One of the classic Judy-Tragic-Career tales contains two of my favourite obsessions – Judy Garland and Valley of the Dolls.
Judy’s casting announcement for Valley raised eyebrows: the character of Neely O’Hara is a thinly disguised ‘Garland type’, bursting with talent but worked to the bone and gone to pills and liquor. But of course, Judy was too old by this time to play her ingénue doppelganger. Garland was to be Helen Lawson, a terrifying Broadway powerhouse based on Ethel Merman. Her casting as Lawson seemed against type for Judy and, for that reason amongst many, was a deeply thrilling idea. She never really played the monster, although the possibility of what might have been – and the depth she might have given the role – can be glimpsed in the brittle bite and guts of the hospital scene from I Could Go On Singing.
There was a more obvious casting for Helen Lawson, an actress you can totally see in the role and who wanted it very badly: Miss Bette Davis. Even if she did excitedly declare to Johnny Carson that she’d read this ‘wonderful book called Valley of the Moon!’
But for Garland (and Bette), Helen Lawson was to be The Role That Got Away and one that Judy fans of my ilk – and fans of Valley – mourn to this day. Oh what might have been! Another Judy film! And VALLEY OF THE DOLLS!
The announcement of the casting was captured in a press conference, where Judy sits besides Valley author Jacqueline Susann. Jackie was said to have been something of an obsessive stalker of women stars she took a shine to, including Judy and Ethel.
By this point, of course, rumours of Judy’s drug dependence and overdoses were already part of her legend and one bolshy journalist sneaks in a roundabout poke at this when he says, ‘The book deals with pills to some extent. Have you found that prevalent around showbusiness people?’
Ever the sharp shooter, Judy fires back, ‘Well, I find it prevalent around newspaper people’.
Touché Miss G.
The only other bit of Judy/Valley related footage that exists is not from the movie itself, alas, but is left to us in the form of these glorious hair, makeup and costume tests where Judy awkwardly jokes with the crew as they ask her to pose this way and that.
‘Can you turn around?’
‘Without a cigarette and a blindfold?’ Judy hams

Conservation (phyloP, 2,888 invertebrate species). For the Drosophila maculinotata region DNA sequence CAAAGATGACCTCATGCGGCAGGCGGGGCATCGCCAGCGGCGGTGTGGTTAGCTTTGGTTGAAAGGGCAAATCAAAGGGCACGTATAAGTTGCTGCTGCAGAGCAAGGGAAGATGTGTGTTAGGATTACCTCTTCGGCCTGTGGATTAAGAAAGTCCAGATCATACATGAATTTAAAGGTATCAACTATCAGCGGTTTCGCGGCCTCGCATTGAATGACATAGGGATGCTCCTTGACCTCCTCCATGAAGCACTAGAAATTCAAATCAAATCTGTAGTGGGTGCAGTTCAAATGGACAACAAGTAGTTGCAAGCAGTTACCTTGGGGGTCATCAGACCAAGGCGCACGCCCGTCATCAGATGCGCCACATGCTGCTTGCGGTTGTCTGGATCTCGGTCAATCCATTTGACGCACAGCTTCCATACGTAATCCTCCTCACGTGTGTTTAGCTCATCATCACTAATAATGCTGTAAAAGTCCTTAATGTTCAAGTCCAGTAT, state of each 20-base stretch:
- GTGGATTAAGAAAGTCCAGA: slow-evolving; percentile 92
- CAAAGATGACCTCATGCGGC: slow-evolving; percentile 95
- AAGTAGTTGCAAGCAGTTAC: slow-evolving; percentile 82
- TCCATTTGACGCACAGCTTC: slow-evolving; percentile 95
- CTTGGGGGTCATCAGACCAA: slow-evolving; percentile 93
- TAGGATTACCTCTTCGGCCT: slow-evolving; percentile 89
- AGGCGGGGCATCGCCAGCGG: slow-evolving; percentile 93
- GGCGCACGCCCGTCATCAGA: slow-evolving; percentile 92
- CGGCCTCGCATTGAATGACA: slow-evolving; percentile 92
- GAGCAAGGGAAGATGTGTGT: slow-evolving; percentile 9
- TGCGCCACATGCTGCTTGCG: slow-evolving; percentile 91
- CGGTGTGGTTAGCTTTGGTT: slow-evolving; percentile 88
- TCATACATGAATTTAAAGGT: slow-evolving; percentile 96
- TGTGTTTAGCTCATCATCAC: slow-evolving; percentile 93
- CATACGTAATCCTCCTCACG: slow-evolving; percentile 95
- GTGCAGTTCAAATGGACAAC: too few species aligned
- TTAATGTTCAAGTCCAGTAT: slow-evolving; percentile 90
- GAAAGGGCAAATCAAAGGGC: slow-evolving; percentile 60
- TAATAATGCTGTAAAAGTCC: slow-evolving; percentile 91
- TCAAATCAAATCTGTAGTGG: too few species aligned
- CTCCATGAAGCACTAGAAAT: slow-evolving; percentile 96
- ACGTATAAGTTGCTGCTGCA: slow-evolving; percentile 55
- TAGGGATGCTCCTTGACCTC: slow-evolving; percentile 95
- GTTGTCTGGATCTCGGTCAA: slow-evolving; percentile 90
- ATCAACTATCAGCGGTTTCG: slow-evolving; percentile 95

At one point Judy bursts into a fit of nervous laughter, possibly a result of the coldness of the process (it’s always surprising and jarring to see a superstar doing something so mundane). ‘You’ll pardon me, but I do get the giggles’ she explains.
The somewhat oversized Travilla creations (for once they seem to be trying to conceal her frail frame rather than hide any bulk) are colourful, classy and stunning; but they look wrong on Judes. Even the long wiggy ‘fall’ looks too big. Strangely, they seem much more suited to the actress who would eventually play Helen Lawson in the final movie when Judy was ‘removed’. The pant suit, in particular, looks PERFECT on the butch Hayward/Lawson as she smokes a cigarette and barks her lines with a hard, take-no-prisoners delivery.
Judy’s version of that bespangled copper pant suit was infamously ‘stolen’ by Garland when she left the production. Another less scandalous version of the story, as told by the designer Billy Travilla himself, has him gifting it to her as compensation for the lost role. Judy would wear the suit throughout her ‘concert years’.
But this test footage and a couple of stills are all we have of Judy Garland as Helen Lawson in Valley of the Dolls. For, although she did start shooting (Helen’s introductory scene in the dressing room, balling out poor Anne as she delivers a contract), Judy didn’t last long on the production. She was fired for tardiness, a sadly familiar Judy-Tragic-Career tale.
To see Judy as Helen playing against Patty Duke as Neely would have been fascinating. But this topsy-turvy casting world, where we see Judy playing opposite a character that is basically her, wouldn’t have been a first. In A Star is Born she is playing a role that is basically all of her lovers, husbands, children and assistants put together. ‘How do you live out the DAYS? How…’ Judy was always more Norman Maine than Esther Blodgett.
But – even without Judy – we are left with one of the best campy, schlocky, showbiz movies which itself is from THE best campy, schlocky showbiz novel. Valley of the Dolls can be viewed in its entirety – alas sans Judes, of course – on the youtube.